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GOP Senators send controversial letter to Iran

This is a RUSH transcript from "The O'Reilly Factor," March 10, 2015. This copy may not be in its final form and may be updated.
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O'REILLY: "Impact Segment" tonight, 47 Republican senators sending a letter to the Iranian mullahs saying any nuke deal President Obama makes not approved by Congress subject to revision. That has outraged some Democrats.

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UNIDENTIFIED MALE: I'd say this borders on treason. I've never heard of them doing this before. You don't undermine the President of the United States. It's never been done in the history of the country before.

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O'REILLY: Joining us now from Washington, Danielle Pletka from the American Enterprise Institute, a right-leaning think tank. So what do you think about the letter? The "Wall Street Journal" editorial page which is conservative criticized it today. What do you say?

DANIELLE PLETKA, AMERICAN ENTERPRISE INSTITUTE: Well, the Journal thought that the letter was a distraction from focus on the right things in the Iran negotiation. I think the letter's a good idea. And I think that it's important that everybody whether it's the Israeli Prime Minister or its members of Congress alert the world to the really lousy deal that the Obama administration is pressing for with Iran.

O'REILLY: But we don't know how lousy it is yet because it hasn't been laid out to the public. And doesn't this letter by the 47 -- and seven Republicans didn't sign it, by the way. Doesn't this letter make it tougher for the Iranians to give anything? They'll say we're going to give x, y and z and as soon as the president changes this might be all moot so we're not going to do anything until that time. That could absolutely happen, could it not?

PLETKA: I don't think so. You know, the reality is very few members of Congress actually know what's going on in these negotiations.

O'REILLY: Yes, that's what I'm saying. We don't know.

PLETKA: Right. But what we hear about are leaks and we also hear concerns and we also hear what's been given by the Iranians. The reality is that the Iranians don't need to be worried about giving more because they have given almost nothing to the Obama administration. It is the Obama administration who's done all the moving.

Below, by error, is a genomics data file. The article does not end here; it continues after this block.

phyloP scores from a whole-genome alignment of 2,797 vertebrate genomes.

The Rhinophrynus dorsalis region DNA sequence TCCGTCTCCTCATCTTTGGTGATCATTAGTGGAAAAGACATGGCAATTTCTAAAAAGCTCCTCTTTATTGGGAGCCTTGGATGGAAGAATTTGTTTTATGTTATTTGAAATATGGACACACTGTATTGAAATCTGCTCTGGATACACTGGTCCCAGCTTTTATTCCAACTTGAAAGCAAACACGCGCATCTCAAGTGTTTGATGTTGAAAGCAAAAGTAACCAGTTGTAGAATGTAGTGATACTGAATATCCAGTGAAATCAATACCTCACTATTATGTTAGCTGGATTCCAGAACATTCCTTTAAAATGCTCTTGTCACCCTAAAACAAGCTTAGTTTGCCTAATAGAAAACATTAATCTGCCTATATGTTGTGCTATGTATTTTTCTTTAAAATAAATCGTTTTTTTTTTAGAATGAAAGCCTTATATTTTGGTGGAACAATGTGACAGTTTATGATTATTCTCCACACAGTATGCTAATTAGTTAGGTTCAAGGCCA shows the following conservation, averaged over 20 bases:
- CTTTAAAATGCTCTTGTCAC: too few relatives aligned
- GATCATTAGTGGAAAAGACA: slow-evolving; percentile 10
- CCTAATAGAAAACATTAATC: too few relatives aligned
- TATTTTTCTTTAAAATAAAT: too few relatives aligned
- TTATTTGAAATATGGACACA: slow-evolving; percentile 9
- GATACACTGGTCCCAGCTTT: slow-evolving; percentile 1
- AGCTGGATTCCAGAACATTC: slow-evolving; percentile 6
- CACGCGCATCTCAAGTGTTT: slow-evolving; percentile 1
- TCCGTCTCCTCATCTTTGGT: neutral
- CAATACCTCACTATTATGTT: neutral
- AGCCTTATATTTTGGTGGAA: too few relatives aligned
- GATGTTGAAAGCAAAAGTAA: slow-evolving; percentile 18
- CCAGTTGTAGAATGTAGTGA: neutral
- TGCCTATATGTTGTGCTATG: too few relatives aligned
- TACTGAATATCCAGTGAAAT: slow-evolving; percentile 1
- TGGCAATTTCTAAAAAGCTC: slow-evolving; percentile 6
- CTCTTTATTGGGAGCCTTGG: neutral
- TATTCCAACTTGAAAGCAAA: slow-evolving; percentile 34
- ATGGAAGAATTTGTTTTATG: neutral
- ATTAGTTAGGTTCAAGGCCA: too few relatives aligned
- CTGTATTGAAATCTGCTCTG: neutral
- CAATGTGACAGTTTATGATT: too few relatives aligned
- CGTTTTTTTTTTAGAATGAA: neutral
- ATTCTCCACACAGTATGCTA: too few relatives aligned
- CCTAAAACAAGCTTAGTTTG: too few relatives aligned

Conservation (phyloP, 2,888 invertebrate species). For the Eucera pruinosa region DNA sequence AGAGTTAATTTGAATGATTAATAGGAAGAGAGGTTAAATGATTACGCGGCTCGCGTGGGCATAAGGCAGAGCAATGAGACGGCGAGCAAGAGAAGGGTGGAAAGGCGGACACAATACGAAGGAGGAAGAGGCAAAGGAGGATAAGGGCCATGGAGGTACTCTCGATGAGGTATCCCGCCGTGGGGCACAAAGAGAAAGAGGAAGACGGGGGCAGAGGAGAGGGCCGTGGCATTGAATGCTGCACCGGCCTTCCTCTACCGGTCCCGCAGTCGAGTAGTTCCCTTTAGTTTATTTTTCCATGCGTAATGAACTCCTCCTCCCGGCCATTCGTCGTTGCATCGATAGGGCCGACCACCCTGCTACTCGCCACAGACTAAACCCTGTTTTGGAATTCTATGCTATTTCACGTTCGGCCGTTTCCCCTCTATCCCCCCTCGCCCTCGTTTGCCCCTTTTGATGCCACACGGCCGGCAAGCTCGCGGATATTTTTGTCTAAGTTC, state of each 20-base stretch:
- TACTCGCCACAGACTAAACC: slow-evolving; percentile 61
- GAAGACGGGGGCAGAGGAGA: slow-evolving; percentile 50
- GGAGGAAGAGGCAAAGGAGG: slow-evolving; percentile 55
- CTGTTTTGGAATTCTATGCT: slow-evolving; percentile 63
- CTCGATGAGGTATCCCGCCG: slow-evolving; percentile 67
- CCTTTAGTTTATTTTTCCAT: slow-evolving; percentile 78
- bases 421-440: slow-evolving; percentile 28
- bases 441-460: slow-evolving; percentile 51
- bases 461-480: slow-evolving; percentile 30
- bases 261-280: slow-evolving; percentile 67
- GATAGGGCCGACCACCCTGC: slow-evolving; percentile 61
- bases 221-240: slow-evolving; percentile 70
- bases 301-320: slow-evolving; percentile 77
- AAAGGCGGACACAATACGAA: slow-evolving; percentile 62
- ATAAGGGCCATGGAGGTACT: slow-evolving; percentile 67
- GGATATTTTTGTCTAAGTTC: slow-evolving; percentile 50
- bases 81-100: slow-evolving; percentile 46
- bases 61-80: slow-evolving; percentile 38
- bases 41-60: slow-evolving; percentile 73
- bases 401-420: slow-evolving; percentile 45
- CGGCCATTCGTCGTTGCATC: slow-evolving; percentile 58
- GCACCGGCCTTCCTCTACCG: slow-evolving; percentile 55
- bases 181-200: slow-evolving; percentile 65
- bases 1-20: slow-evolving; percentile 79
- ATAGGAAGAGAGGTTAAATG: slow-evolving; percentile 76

O'REILLY: Now, you are an expert on Iran, right?

PLETKA: I hope so.

O'REILLY: Do you trust them?

PLETKA: No, I don't think we can trust them. Not at all.

O'REILLY: Ok. Do you believe that the Iranians are -- will cheat on the deal and try to be as aggressive as possible in gaining power in this world? No matter what we do.

PLETKA: You don't need to be an expert on Iran to understand that they're going to cheat on any deal because every single revelation about their nuclear weapons program has been after the fact, hidden from the International Atomic Energy Agency, hidden from the international community. We discovered Fardow, the enrichment site only after it was built and going; same with Natanz, their other site. The Iranians cheat. And they have a long track record of doing so.

O'REILLY: So what's the point on even negotiating with them at all?

PLETKA: Well, I think this was a political effort on the part of the President. And don't get me wrong it would be good to have a deal. Nobody wants to see military conflict either by the Israelis or by the Americans or anyone else with the Iranians. A good deal is worth having.

The problem is --

O'REILLY: But if they cheat on -- say we got a good deal and they cheated on it. I mean what good is it?

PLETKA: Well, if it were good enough, there would be independent verification. There would be a very long lead time. All the things that Barack Obama said he wanted. No enrichment for example, all would be a much better deal that would make it harder for the Iranians to cheat. Right now they've got a great a pathway.

O'REILLY: That's not really possible. Iran's not going to deal with that. They're not going to agree to that, are they?

PLETKA: I don't think they're going to agree to it because I think they're hell bent on having nuclear weapons and they think they can have it with the ok of the President.

O'REILLY: What a mess -- right. What a mess. Miss Pletka, thank you.

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